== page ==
Chinese state newspapers and popular ecommerce superapps and websites adopted sombre, black-and-white colour schemes on Thursday in honour of Jiang Zemin, as China’s official organs grappled with how to handle the legacy of the former leader.
The subtle memorial for Jiang, who died aged 96 in Shanghai on Wednesday, came as obituaries in state media outlets credited the former president with restoring national stability during his 13-year tenure, which followed the 1989 Tiananmen Square protests and massacre.
Chinese media and businesses face a delicate task in honouring Jiang without drawing too obvious a contrast with China’s increasingly authoritarian current leader Xi Jinping, who has steadily centralised power including by securing an unprecedented third term in October.
The issue has become more sensitive after a rare bout of dissent across the country at the weekend against Xi’s strict zero-Covid regime.
Jiang’s complicated legacy also included improving ties with the west and wider world, and deepening the economic reforms begun by his predecessor Deng Xiaoping, analysts said. He helped embed the influence of the “Shanghai clique”, a faction that dominated national politics until Xi cemented his grip on power.
Analysts said the Chinese Communist party leadership would carefully manage the memory of Jiang, who many recall for his distinctive black glasses and boisterous media appearances.
“The party is always good at . . . rewriting the past in order to make it more consistent with the present,” said Jean-Pierre Cabestan, emeritus professor at Hong Kong Baptist University.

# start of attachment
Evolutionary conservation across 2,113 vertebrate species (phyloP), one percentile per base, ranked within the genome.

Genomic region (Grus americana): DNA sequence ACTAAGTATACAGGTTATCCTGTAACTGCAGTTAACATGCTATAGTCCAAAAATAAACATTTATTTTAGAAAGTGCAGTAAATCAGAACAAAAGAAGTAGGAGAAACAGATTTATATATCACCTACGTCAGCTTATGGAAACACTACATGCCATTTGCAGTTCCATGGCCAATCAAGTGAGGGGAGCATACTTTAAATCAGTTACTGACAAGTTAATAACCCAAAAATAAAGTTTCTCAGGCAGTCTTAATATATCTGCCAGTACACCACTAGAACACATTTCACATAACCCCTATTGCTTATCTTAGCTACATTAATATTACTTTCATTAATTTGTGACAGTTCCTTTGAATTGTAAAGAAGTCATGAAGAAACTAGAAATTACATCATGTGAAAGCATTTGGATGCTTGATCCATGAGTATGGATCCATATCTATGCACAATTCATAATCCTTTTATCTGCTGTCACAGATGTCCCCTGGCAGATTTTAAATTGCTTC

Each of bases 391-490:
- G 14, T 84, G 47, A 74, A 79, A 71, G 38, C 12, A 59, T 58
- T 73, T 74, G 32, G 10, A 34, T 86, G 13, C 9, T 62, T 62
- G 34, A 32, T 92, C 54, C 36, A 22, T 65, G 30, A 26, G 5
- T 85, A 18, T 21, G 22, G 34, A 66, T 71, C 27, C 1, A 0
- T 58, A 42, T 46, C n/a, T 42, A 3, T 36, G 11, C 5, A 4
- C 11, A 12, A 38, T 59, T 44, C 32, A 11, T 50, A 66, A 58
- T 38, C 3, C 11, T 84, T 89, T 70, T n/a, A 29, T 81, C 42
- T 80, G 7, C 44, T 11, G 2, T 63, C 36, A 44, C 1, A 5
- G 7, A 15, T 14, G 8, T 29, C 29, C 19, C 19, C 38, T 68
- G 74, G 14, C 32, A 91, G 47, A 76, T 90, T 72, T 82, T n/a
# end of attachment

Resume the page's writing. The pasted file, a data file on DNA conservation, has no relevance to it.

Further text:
Newspapers including the People’s Daily, the party’s official mouthpiece, and nationalist tabloid Global Times drained their front pages and websites of colour in memory of Jiang on Thursday. Popular apps including ecommerce platforms Pinduoduo and Alibaba’s Taobao, video platform Bilibili and payments app Alipay also reverted to black-and-white schemes.
Websites for government organs and state-owned institutions, such as Bank of China, were also in black and white.
The Hong Kong Observatory, which many in the city rely on for accurate weather information, also greyed out its webpage, leading to complaints that visitors could not read parts of its forecasts, which use colour-coded rain maps. Some privately owned newspapers in Hong Kong also adopted the black-and-white colour scheme for their print edition mastheads.
On Wednesday evening, an obituary in state newswire Xinhua praised Jiang for safeguarding “national independence, dignity, security and stability”.
The Xinhua obituary also highlighted Jiang’s role in overseeing the handover of Hong Kong and Macau to Chinese control in 1997 and 1999 respectively and helping to modernise the country’s military.
Cabestan said that the party would probably emphasise Jiang’s role in cracking down on dissidents in the aftermath of Tiananmen and against the Falun Gong spiritual group in the 1990s in its memorialising.
“Maybe there was less personality cult [than for Xi] and leadership was more collective, but they are going to erase that,” he added.
A separate notice issued by an official funeral committee, headed by Xi, ordered that flags outside Beijing’s Great Hall of the People, the ministry of foreign affairs, overseas embassies and liaison offices in Hong Kong and Macau would be flown at half-mast. No foreign delegations would be invited to take part in mourning activities, the notice added.
Beijing’s liaison office in Hong Kong said it would set up a mourning hall in its building from Thursday for visitors but mourners would need to present negative Covid-19 tests and wear N95 masks.
People were seen queueing outside to offer chrysanthemums as a tribute to Jiang.
Additional reporting by Chan Ho-him and Cheng Leng in Hong Kong, Thomas Hale in Shanghai and Maiqi Ding in Beijing